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History

 

In 1998, four Chicago-area physicians resolved to combine their resources to counteract the health disparity responsible for whole neighborhoods ravaged by substandard asthma care and hundreds of needless childhood fatalities. The result was Mobile C.A.R.E. Foundation (Mobile C.A.R.E.), a non-profit organization dedicated to providing comprehensive medical care to Chicagoland children diagnosed with the chronic disease asthma. It was the understanding of the four founding physicians that treating asthma comprehensively (emphasizing patient and parent understanding of the child’s condition and scheduling regular preventative check-ups) would diminish negative effects of the disease such as school absenteeism, physical inactivity, and inability to sleep through the night, as well as slash the financial burden of untreated asthma on the local healthcare system.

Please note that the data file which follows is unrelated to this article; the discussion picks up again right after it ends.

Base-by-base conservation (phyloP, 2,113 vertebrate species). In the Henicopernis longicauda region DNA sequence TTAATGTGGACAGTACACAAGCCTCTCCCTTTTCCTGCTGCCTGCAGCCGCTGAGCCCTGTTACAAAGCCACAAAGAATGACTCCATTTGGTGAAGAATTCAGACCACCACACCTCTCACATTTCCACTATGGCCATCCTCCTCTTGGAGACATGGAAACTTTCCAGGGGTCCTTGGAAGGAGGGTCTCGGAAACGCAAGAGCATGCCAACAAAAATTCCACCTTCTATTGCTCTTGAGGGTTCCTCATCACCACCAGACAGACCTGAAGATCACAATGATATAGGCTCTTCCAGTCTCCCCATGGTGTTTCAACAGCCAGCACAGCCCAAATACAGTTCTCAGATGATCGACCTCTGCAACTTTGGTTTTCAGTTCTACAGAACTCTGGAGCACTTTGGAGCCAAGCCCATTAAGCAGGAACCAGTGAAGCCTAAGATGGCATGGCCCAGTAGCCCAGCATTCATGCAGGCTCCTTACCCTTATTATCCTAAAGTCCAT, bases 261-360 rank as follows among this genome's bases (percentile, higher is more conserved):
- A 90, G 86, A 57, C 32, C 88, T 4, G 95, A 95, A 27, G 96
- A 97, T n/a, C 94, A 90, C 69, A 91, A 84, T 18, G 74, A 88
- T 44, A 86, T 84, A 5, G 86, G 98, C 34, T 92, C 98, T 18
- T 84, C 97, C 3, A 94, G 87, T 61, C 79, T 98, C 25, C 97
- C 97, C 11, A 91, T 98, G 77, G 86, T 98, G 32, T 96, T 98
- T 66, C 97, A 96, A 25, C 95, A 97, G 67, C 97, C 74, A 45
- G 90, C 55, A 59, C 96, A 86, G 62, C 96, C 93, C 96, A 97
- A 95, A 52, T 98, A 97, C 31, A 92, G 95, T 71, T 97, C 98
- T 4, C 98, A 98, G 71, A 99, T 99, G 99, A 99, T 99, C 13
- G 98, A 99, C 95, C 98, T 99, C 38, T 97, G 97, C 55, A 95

Services are provided through the Comprehensive Asthma Management Program (CAMP), in which Asthma Vans, state-of-the-art mobile health clinics, are deployed to low-income neighborhoods with high asthma rates. Through partnerships with roughly 40 schools, Asthma Vans diagnose, educate, and provide on-going care for children. Thus far, the assumption of higher health outcomes and a reduced burden to the healthcare system has met with tangible results. Only 1-in-25 Mobile C.A.R.E. patients report an ER visit or hospitalization since joining Mobile C.A.R.E., versus 1-in-3 in the year prior to joining Mobile C.A.R.E. The reduction in hospitalization rate alone has saved the local healthcare system at least 156 million dollars over 13 years.

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